Stumbled across the following, it seemed like very good insight so I thought I'd share it with y'all.
1. Don't forget nothing.
2. Have your musket clean as a whistle, hatchet scoured, sixty rounds powder and ball, and be ready to march at a minute's warning.
3. When you're on the march, act the way you would if you was sneakin up on a deer. See the enemy first.
4. Tell the truth about what you see and what you do. There is an Army depending on us for correct information. You can lie all you please when you tell other folks about the Rangers, but don't ever lie to a Ranger or Officer.
5. Don't never take a chance you don't have to.
6. When we're on the march we march single file, far enough apart so one shot can't go through two men.
7. If we strike swamps or soft ground, we spread out abreast, so its hard to track us.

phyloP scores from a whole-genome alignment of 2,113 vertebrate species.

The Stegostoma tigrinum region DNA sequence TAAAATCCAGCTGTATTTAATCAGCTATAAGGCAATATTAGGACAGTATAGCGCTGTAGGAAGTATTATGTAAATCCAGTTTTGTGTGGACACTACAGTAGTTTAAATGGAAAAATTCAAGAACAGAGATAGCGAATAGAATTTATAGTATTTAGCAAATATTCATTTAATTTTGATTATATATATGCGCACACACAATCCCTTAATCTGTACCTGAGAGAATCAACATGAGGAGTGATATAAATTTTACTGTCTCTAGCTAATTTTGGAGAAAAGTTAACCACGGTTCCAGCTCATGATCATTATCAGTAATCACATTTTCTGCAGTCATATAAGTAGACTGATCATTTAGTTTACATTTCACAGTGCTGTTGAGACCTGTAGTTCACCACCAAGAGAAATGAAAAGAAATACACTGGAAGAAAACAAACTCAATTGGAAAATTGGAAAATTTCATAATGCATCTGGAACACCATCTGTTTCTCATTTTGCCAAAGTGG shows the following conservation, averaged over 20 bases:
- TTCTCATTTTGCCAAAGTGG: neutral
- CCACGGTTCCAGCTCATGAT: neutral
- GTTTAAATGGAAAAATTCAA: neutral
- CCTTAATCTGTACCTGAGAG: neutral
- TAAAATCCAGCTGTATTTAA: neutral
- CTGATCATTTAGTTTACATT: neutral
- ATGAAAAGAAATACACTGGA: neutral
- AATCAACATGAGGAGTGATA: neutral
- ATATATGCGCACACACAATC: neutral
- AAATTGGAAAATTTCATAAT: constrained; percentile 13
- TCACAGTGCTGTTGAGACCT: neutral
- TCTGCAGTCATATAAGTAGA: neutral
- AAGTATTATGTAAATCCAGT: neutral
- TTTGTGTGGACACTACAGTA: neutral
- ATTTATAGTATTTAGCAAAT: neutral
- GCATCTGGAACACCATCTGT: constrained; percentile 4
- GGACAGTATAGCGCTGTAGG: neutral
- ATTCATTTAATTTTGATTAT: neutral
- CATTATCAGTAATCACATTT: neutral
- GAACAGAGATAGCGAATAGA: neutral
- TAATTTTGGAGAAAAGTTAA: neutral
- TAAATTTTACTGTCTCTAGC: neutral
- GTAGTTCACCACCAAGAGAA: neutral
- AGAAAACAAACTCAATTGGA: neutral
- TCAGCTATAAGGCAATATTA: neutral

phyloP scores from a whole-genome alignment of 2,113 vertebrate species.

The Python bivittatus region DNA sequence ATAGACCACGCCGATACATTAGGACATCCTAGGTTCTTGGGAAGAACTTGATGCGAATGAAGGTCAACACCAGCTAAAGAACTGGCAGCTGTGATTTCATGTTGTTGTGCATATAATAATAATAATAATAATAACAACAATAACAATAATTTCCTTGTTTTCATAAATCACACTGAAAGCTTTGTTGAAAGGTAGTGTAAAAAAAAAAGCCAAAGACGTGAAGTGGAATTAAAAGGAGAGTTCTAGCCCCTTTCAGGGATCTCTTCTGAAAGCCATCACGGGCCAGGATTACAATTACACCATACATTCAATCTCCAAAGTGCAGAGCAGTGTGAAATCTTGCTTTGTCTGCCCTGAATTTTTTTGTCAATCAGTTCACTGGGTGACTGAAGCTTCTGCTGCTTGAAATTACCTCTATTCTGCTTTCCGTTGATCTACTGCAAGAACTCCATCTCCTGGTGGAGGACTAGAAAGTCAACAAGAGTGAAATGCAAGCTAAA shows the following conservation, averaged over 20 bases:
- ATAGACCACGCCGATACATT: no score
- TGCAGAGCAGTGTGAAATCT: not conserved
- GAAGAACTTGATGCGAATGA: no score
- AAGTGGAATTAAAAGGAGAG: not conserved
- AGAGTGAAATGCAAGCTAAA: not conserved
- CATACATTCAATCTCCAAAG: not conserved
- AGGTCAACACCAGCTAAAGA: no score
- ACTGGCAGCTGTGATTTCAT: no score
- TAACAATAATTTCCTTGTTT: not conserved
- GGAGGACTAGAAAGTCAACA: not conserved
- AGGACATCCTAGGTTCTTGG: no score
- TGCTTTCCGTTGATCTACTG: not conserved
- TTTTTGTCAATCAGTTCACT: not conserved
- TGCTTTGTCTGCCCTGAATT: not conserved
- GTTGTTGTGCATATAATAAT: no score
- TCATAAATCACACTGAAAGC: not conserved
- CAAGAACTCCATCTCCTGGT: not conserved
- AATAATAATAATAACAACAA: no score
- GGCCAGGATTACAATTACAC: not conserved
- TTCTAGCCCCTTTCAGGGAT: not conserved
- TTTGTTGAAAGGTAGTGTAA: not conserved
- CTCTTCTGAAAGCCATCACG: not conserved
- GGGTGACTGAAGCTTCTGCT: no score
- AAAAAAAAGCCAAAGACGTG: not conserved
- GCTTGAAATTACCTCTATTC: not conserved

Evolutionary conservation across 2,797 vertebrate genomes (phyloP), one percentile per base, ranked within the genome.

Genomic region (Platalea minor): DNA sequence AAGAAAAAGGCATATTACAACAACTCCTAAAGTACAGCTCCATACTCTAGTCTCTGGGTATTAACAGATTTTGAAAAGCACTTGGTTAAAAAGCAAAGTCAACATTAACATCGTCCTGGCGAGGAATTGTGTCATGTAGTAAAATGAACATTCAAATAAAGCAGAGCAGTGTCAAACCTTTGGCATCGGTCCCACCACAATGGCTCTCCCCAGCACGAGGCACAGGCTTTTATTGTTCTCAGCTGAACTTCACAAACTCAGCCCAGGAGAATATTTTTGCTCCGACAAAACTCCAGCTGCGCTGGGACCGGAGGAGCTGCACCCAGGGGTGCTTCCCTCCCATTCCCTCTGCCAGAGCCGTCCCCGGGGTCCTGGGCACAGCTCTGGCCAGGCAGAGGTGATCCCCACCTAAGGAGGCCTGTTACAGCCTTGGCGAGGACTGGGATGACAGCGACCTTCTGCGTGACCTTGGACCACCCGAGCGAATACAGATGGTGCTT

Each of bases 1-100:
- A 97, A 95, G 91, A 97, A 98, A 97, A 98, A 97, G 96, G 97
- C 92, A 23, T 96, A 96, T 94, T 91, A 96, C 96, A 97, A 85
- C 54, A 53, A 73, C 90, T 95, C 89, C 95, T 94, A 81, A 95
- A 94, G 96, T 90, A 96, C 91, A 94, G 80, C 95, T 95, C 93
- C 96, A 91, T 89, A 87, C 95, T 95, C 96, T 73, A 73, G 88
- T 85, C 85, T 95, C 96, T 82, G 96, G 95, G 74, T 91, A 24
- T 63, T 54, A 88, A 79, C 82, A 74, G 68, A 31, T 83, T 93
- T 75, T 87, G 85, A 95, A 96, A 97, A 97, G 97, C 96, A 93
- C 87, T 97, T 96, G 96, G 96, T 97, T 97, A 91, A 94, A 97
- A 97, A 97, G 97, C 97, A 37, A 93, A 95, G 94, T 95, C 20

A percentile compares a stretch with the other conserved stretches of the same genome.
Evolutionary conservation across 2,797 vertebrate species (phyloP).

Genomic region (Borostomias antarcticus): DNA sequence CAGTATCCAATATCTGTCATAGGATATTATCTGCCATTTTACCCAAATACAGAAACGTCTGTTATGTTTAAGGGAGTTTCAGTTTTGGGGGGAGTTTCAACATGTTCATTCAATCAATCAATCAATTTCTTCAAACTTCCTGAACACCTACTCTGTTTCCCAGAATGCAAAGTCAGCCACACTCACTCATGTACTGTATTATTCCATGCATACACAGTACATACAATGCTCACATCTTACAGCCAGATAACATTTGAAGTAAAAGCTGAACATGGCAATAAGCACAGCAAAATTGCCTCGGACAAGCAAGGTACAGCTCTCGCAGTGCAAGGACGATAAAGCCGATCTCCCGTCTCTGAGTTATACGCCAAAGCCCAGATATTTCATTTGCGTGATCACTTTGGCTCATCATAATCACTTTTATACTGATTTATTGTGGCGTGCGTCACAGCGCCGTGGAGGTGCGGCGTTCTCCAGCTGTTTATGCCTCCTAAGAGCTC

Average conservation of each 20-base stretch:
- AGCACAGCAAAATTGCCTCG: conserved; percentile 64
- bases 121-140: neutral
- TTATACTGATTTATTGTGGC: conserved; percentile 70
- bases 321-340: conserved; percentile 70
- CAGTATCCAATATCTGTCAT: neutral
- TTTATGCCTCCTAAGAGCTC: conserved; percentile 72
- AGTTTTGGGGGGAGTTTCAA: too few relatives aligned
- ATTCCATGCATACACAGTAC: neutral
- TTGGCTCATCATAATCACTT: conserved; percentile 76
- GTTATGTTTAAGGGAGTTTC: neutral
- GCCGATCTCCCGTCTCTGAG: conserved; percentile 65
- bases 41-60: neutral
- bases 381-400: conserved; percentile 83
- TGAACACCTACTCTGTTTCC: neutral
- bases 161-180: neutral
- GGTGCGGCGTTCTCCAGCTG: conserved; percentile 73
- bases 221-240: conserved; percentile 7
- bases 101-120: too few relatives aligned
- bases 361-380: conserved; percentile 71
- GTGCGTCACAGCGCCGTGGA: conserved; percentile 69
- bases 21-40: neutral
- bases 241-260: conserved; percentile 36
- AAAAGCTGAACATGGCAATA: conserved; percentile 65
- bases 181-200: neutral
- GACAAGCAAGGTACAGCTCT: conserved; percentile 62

8. When we march, we keep moving till dark so as to give the enemy the least chance at us.
9. When we camp, half the party stays awake while the other half sleeps.
10. If we take prisoners, we keep 'em seperate till we have had time to examine them, so they can't cook up a story between 'em.
11. Don't ever march home the same way. Take a different route so you won't be ambushed.
12. No matter whether we travel in big parties or little ones, each party has to keep a scout 20 yards ahead, twenty yards on each flank and twenty yards in the rear, so the main body can't be surprised and wiped out.
13. Every night you'll be told where to meet if surrounded by a superior force.
14. Don't sit down to eat without posting sentries.
15. Don't sleep beyond dawn. Dawn's when the French and Indians attack.
16. Don't cross a river by a regular ford.
17. If somebody's trailing you, make a circle, come back onto your own tracks and ambush the folks that aim to ambush you.
18. Don't stand up when the enemy's coming against you. Kneel down, lie down, hide behind a tree.
19. Let the enemy come till he's almost close enough to touch. Then let him have it and jump out and finish him up with your hatchet.
-Major Robert Rogers, Ranger's Orders, 1759